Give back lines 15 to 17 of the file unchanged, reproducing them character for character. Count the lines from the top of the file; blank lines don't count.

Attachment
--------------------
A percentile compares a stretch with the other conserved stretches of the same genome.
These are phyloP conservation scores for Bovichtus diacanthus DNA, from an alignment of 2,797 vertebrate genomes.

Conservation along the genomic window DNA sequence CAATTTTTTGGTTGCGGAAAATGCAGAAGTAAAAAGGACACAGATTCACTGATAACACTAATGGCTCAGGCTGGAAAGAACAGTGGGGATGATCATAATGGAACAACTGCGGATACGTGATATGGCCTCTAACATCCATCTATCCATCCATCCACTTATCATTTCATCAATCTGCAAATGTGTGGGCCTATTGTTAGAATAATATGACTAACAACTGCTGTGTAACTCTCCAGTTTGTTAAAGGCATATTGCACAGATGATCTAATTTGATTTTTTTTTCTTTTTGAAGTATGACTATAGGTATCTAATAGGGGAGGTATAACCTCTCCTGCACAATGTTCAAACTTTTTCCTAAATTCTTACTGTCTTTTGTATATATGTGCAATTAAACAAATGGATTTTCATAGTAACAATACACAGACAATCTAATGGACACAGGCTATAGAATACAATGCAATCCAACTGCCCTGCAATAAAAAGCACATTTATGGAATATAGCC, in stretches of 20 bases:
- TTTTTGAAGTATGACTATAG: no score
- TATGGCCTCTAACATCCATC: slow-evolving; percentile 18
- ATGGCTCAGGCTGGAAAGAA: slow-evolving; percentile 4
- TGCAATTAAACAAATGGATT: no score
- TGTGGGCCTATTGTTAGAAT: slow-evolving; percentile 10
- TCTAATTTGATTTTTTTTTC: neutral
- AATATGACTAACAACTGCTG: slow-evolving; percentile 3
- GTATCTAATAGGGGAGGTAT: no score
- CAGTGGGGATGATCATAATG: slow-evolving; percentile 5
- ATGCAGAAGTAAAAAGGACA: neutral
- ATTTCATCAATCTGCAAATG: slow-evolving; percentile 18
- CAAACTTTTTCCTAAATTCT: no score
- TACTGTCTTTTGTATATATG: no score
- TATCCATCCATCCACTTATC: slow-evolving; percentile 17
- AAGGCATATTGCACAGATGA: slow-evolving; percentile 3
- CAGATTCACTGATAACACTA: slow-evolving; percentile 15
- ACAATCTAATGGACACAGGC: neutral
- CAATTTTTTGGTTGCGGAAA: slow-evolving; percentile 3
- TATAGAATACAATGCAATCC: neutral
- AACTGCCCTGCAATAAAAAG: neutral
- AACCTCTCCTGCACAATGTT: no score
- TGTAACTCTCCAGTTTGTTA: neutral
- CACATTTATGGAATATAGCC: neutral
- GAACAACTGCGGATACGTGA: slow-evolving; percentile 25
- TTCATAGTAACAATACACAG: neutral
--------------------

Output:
- CAAACTTTTTCCTAAATTCT: no score
- TACTGTCTTTTGTATATATG: no score
- TATCCATCCATCCACTTATC: slow-evolving; percentile 17